Science Sunday: Lake Vostok
A few weeks ago, Russian scientists, working for Russia’s Arctic and Antarctic Research Institute, finally broke through to Lake Vostok, a large subglacial lake in Antarctica that has been buried beneath four kilometers of ice for more than 20 million years.
What does this really mean and why is it so cool?
In short: aliens, robots, space travel, time travel, evolution, ecology, and the future of our planet.
Lake Vostok is an untouched ecosystem, a huge freshwater lake (about the area of Lake Ontario in North America) that has been entirely closed off from outside influences for millions of years. This is very much like being able to travel back in time more than 20 million years to study a living ecosystem from that time.
What we find and learn about life in this lake could expand our understanding of the early origins of life on this planet as well as evolution, particularly evolution within a closed system under conditions of high pressure and extreme cold temperatures year-round. It almost has a parallel universe feel, where we know how our evolution played out but now have the opportunity to go back and see an alternate universe version, how the same starting point could have led in different evolutionary directions and why.
Because these conditions are likely to be similar to those found under the ice crust on Mars, Jupiter’s moon Europa, and Saturn’s moon Enceladus, we will also gain more information about the possibility of life and possible forms of life on these planets and moons. Not only that, but this entire process, from drilling to discovery and beyond, gives us understanding about technology related to space exploration (e.g., drilling procedures, controlling contamination, etc.) as well as expanding our knowledge of habitable environments.
Researchers are also hoping we can learn more about our own planet and climate by studying this part of Earth that is unlike any other we have had access to until this point.
There are as many layers of scientific areas of study and possible advances as there are layers of ice, and that is nothing short of awesome.
But wait. I promised robots.
The next steps are to figure out the best way to study this lake without introducing contaminants. This has been an issue all along with the drilling, and one of the reasons it took over two decades to complete. In response to concerns about bacteria on the drill getting into the lake, the researchers ensured that once the bore was removed, pressure would send water up the boreshaft, where the water would freeze and essentially plug the hole.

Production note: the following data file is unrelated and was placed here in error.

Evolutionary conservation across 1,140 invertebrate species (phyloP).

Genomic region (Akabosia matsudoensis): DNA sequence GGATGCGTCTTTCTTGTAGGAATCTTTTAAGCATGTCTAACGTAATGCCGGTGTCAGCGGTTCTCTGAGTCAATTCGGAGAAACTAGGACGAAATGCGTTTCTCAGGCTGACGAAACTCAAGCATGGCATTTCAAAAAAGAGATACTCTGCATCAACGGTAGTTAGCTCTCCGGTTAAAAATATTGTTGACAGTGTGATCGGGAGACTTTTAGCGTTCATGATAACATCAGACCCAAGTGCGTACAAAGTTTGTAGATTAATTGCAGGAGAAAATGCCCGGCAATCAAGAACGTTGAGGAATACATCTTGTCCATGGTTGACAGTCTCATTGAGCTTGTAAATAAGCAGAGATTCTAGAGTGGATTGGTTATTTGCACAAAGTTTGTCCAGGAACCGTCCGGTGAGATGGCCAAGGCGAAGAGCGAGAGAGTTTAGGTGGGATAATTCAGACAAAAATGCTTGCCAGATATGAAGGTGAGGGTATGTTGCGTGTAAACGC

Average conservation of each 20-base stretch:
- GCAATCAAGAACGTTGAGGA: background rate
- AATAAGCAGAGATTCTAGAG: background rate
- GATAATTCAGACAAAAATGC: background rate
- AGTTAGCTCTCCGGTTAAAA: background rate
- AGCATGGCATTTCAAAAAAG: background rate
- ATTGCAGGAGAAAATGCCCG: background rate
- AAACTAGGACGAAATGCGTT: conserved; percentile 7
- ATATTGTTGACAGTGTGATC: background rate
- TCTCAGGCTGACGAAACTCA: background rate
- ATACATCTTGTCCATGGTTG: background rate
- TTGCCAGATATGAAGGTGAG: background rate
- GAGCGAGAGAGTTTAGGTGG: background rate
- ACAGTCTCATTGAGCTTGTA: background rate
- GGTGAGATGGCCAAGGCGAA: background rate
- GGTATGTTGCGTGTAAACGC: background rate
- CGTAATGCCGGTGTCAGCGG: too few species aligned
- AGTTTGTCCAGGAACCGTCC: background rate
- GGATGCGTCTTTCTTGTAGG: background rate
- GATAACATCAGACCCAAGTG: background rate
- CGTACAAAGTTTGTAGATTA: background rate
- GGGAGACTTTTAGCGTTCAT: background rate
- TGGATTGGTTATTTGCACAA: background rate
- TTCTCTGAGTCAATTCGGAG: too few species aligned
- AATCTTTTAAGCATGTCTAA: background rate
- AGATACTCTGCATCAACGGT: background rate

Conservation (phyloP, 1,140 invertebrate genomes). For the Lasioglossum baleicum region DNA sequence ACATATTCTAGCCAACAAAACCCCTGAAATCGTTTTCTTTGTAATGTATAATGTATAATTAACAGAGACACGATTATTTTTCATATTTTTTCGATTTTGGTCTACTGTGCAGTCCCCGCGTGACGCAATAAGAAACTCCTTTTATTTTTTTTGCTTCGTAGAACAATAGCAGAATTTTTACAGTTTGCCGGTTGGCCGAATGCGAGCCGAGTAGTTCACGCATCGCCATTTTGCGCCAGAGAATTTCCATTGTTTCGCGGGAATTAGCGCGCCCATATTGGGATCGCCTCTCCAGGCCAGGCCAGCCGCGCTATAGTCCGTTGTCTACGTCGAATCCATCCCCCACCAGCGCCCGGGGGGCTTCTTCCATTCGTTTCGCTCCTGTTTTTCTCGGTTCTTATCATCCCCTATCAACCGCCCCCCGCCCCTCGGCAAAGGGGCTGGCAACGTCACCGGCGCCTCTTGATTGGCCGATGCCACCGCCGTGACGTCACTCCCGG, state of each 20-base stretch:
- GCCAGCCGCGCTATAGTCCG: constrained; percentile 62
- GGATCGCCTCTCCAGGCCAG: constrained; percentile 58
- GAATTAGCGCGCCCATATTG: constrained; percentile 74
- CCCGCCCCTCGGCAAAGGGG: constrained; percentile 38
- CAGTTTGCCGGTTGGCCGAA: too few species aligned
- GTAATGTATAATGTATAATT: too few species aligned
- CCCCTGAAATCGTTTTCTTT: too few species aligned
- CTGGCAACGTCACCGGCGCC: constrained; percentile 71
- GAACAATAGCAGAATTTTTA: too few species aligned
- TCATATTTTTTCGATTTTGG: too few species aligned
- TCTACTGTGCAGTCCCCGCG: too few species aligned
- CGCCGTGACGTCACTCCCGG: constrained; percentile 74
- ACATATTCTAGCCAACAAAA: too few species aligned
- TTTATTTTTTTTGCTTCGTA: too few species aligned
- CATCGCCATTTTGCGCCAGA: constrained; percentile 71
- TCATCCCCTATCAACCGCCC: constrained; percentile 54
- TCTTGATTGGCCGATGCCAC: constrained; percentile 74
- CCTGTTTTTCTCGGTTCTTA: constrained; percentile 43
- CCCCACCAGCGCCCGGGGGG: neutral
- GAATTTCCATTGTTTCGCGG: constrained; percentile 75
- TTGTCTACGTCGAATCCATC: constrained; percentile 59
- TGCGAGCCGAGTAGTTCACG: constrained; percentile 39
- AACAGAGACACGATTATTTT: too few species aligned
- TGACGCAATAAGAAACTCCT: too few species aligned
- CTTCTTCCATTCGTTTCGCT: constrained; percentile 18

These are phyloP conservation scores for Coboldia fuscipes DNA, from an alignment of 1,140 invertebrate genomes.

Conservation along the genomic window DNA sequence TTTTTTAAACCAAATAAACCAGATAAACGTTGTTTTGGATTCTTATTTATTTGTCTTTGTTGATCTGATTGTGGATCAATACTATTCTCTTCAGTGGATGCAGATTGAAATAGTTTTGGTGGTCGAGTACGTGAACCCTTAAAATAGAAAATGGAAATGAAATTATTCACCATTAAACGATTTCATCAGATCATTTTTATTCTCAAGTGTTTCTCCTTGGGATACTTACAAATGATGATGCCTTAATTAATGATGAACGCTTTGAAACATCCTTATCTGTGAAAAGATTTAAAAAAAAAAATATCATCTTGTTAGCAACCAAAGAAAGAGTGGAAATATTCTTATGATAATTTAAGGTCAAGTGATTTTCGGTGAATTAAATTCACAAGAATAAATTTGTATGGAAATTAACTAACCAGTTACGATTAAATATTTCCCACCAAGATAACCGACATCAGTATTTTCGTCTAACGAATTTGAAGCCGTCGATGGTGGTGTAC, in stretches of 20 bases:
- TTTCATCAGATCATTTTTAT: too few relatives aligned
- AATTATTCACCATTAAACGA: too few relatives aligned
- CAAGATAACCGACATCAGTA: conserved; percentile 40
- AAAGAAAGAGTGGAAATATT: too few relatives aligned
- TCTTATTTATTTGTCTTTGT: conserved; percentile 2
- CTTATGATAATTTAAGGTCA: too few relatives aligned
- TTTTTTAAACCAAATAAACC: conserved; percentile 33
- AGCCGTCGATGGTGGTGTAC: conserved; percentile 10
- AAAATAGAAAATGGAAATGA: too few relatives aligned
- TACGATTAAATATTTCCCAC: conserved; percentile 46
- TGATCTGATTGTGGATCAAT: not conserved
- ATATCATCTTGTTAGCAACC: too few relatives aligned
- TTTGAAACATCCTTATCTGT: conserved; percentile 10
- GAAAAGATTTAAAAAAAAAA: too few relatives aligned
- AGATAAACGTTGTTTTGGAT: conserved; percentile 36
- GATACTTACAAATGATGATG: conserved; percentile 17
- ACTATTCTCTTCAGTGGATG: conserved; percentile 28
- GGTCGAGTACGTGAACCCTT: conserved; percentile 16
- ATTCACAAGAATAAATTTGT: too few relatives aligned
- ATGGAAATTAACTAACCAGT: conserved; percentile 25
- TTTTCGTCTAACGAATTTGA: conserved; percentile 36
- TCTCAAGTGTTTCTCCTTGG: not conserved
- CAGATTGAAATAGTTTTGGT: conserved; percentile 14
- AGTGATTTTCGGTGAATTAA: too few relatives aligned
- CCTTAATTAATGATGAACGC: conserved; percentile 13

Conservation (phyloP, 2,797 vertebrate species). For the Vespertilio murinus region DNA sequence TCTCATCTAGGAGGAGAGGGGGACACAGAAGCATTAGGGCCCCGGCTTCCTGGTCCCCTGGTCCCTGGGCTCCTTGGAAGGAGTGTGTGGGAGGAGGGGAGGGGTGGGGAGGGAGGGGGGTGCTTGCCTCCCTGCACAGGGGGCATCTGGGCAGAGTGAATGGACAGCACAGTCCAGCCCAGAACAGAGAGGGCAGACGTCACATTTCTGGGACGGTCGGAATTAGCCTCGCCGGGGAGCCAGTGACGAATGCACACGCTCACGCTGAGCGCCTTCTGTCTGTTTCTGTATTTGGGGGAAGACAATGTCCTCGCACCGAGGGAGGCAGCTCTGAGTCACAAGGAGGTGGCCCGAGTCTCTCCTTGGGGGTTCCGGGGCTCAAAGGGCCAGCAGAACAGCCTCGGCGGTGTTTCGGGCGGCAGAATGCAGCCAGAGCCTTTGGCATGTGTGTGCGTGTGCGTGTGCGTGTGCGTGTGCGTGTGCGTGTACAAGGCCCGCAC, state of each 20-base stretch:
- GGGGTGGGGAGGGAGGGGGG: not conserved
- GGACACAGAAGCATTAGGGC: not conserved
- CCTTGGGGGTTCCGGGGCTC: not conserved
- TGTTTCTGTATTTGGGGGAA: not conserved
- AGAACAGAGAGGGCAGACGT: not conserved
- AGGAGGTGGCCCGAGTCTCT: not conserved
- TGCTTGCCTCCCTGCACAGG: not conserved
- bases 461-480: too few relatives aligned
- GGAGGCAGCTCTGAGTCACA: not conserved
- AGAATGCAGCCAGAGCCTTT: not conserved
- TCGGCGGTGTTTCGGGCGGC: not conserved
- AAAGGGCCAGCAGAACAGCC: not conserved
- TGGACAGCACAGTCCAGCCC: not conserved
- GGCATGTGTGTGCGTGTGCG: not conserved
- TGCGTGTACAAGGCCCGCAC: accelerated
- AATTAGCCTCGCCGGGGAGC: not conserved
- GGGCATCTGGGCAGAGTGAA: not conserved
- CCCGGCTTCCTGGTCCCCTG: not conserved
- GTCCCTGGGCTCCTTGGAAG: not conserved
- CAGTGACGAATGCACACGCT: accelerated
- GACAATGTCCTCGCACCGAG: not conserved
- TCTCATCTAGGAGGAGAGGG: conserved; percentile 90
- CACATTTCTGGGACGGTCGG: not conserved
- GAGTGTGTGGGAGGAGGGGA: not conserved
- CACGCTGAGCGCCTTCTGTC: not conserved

Does this really mean no contamination could have gotten through before this? I don’t think we’ll know for sure until the next Antarctic summer (roughly October to February), when scientists return to continue the research. The drilling finally broke through only hours before the team had to leave the research site before the cold prevented planes from being able to fly in or out.
When they do return to collect samples, one of the methods under discussion is to use underwater robots to collect water and sediments and capture video footage. Another option discussed to ensure that no machinery even touches the water is to use suction to draw up samples that will then freeze in the shaft and be brought up for study. Pretty much the same principle behind creating the plug to seal off the lake for the winter.
So not only is Lake Vostok fascinating from the perspective of biology, ecology, glaciology, climatology, and myriad other sciences, it is also a delicate engineering puzzle, where even the tiniest miscalculation could destroy one of the greatest opportunities we’ve ever had to forward our understanding of life, the universe, and everything.
Anyone who tells you that science is boring should take a closer look at Lake Vostok, which has all the elements of some of the best of film and television. It not only brings together aliens, space and time travel, robots, and potential answers to questions about our very existence, it even has a race against time ending in a cliffhanger.
I don’t know about you, but I’ll be counting the months until I find out what happens in the next season.
Image credits: Featured image: Michael Studinger/Lamont-Doherty Earth Observatory/KRT/Newscom. Schematic: National Science Foundation, Lamont-Doherty Earth Observatory/Marc Kaufman and Alberto Cuadra/The Washington Post. Drillers: Arctic and Antarctic Research Institute Press Service/AP.